Late last week, before it went off sale, I went over the Menards (my favorite place!) and picked us up a new toilet for the basement bathroom. With my dad's help, I settled on the Titan 4 from Eljer - which I think is a Menards exclusive. I'm a little embarrassed to say that I got the "Tall Elongated" version - because my dad bought the two toilets for our house when we were in the midst of construction and they happened to be "Tall Elongated". I grew up with "Elongated" - which gives you a bit more room than the tradtional "Round", but we certainly didn't have "Tall" toilets back in the day. As you can see from above, the "Tall" version is ADA approved - and it has a bit of a throne feeling. I kinda like it!
But...the real reason for the Titan? It is a 10 out of 10 in "Flush Power". Nice.
I've written pretty extensively on my love of columnar trees here on the blog. We have this stand of eight Frans Fontaine European Hornbeams (that you see some of above) and have this Weeping White Spruce that I picked up this season in our yard. And I've posted multiple times about the columnar street trees of Tokyo over the years. My love of columnar, narrow trees is something I've think I've well established here. But, that doesn't mean that I know everything about them! Recently, I read a note from Amy in from Pretty Purple about her take on narrow trees and thought it was worth sharing here. Those of you who read the blog might remember Pretty Purple Door from my post earlier this year talking about tulip bulb colors and how she outlined some of the ways to make colors work together (add yellow!). In her post about narrow trees, she talks about how/why these trees work in suburban yards (space, duh!). She includes some varieties that are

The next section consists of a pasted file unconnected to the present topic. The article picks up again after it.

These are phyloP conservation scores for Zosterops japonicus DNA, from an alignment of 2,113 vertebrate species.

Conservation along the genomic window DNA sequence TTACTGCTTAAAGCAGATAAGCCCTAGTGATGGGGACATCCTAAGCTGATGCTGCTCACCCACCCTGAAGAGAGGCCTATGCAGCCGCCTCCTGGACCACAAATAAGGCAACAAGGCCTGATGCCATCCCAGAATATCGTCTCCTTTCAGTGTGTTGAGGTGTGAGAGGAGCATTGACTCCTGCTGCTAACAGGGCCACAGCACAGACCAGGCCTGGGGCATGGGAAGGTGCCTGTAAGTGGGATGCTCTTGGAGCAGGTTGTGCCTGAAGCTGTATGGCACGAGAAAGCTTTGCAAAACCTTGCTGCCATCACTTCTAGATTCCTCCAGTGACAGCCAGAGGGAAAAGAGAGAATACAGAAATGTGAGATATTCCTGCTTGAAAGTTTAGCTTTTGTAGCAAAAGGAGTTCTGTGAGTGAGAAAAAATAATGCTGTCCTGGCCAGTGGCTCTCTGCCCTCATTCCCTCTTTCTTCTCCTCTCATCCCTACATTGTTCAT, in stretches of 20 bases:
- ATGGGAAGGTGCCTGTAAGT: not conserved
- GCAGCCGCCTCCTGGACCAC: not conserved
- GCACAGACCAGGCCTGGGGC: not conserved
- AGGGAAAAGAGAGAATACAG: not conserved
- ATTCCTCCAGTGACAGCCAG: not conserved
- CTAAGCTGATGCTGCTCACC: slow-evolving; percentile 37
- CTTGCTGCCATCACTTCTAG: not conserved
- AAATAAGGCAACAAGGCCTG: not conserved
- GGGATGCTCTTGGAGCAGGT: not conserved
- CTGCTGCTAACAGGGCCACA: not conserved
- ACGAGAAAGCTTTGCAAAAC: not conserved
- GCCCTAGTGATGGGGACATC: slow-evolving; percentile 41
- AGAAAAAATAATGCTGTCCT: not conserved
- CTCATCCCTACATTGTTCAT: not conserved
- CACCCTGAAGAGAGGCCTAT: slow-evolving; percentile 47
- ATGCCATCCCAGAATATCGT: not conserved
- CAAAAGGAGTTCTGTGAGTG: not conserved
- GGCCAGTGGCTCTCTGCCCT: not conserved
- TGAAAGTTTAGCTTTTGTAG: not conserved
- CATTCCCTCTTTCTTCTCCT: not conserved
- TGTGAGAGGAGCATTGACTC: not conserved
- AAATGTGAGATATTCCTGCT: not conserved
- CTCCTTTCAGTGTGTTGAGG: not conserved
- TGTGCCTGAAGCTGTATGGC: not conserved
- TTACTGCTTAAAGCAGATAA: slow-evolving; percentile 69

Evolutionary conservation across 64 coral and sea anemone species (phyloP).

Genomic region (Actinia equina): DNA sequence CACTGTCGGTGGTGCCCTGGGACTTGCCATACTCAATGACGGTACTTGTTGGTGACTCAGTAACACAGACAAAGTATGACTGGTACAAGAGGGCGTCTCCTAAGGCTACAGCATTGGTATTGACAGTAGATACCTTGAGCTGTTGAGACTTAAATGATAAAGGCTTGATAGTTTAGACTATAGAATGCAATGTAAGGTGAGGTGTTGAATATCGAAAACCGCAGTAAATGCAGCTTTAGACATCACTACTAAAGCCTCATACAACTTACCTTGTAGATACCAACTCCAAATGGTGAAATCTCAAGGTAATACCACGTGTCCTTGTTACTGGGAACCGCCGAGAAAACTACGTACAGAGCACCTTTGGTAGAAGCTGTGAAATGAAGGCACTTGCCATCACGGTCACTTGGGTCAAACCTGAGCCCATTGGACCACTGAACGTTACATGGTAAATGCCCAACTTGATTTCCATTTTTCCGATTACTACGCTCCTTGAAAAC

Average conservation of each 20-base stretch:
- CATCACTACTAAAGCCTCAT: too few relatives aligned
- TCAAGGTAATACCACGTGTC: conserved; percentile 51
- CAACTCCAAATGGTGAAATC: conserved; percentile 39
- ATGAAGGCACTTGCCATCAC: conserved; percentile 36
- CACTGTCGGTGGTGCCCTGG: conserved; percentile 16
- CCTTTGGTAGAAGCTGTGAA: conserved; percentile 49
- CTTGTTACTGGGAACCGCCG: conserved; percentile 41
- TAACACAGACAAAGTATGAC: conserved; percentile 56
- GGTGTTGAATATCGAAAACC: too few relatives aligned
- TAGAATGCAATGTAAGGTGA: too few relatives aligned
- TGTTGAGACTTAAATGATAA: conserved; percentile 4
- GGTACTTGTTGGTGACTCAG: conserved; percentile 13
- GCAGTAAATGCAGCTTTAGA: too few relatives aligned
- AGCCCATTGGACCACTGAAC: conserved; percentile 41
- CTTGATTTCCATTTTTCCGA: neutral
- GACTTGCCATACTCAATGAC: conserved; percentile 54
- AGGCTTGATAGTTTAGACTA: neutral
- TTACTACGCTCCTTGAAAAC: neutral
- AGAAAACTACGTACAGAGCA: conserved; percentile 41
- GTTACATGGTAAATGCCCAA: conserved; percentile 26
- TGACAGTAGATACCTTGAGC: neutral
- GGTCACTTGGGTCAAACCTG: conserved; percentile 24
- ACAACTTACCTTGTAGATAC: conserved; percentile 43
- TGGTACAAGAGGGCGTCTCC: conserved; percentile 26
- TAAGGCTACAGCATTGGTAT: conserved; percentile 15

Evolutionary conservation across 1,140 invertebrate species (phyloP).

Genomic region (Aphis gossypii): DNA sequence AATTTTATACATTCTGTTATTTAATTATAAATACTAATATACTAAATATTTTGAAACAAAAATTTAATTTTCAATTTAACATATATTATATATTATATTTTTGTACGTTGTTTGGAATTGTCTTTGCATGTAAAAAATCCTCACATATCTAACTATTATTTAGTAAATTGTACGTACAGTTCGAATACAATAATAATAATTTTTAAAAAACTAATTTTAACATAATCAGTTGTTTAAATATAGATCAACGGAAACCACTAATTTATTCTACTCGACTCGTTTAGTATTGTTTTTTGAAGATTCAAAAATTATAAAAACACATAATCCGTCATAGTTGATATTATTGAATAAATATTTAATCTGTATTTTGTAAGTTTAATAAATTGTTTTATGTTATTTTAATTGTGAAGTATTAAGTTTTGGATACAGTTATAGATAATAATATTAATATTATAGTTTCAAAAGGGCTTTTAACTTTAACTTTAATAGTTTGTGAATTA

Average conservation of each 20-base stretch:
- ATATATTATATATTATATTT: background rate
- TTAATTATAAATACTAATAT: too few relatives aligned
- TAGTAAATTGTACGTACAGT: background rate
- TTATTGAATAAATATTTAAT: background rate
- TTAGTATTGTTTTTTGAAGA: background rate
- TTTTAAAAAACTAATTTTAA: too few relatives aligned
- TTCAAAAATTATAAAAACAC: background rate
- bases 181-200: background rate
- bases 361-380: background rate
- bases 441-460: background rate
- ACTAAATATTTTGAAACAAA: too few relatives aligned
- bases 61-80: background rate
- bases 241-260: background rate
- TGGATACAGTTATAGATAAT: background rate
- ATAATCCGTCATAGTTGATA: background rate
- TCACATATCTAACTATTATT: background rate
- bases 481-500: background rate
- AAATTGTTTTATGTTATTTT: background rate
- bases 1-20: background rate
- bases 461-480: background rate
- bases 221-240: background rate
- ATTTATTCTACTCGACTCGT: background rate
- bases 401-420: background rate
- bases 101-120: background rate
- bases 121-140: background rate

Move over vegetable garden and garage pavillion, there's potentially a new entrant into the currently crowded backyard at the Parrillo household. Behold: this beauty. The Cedar Summit Panorama Playset from Costco. Comes with 3 swings and a tube slide. Nat spotted this behemoth at Costco and after doing a bit of comparison shopping at a place like Menards (more expensive, I think) and Wannemaker's (don't sell these type of things any more), it appears to be a fair deal. It is a kit - so I'd be putting it together myself, but I'm up for that challenge. The real issue is getting it home. I'm going to head back to Costco to take a look to see if it will fit in Nat's car with the back seats folded down. If not, it seems like I'll be renting a truck from Home Depot. Yes, the Babe is likely too small for a lot of this, but certainly NOT the swings. We take her to the park on a regular basis and she gets a kick out of the swings. The whole fort t
Earlier this winter, I wrote about the old Lou Malnati's menu and mentioned that as I was waiting around for my pie to finish up, I spied an old Chicago Tribune article posted on the wall that included the original Lou Malnati's Italian Salad Dressing Recipe. The Tribune reporter called it "prized". We were set to host a little pizza party over the weekend, so I figured I'd give it a shot. Here's the article as seen through my mobile phone's camera. I'm not a wine drinker, so the fact that the recipe called for Burgundy wine didn't strike me as odd. I went shopping at Angelo Caputos in Addison - a really incredible shopping experience - and when I got to the wine section I found Burgundy wine was carried ONLY in those HUGE jugs. And they were dirt cheap. The only issue is that needed just 4 ounces. We ended up with a whole-lotta-wine that Nat won't drink. I've taken the recipe and modified it a bit by eliminating the percentage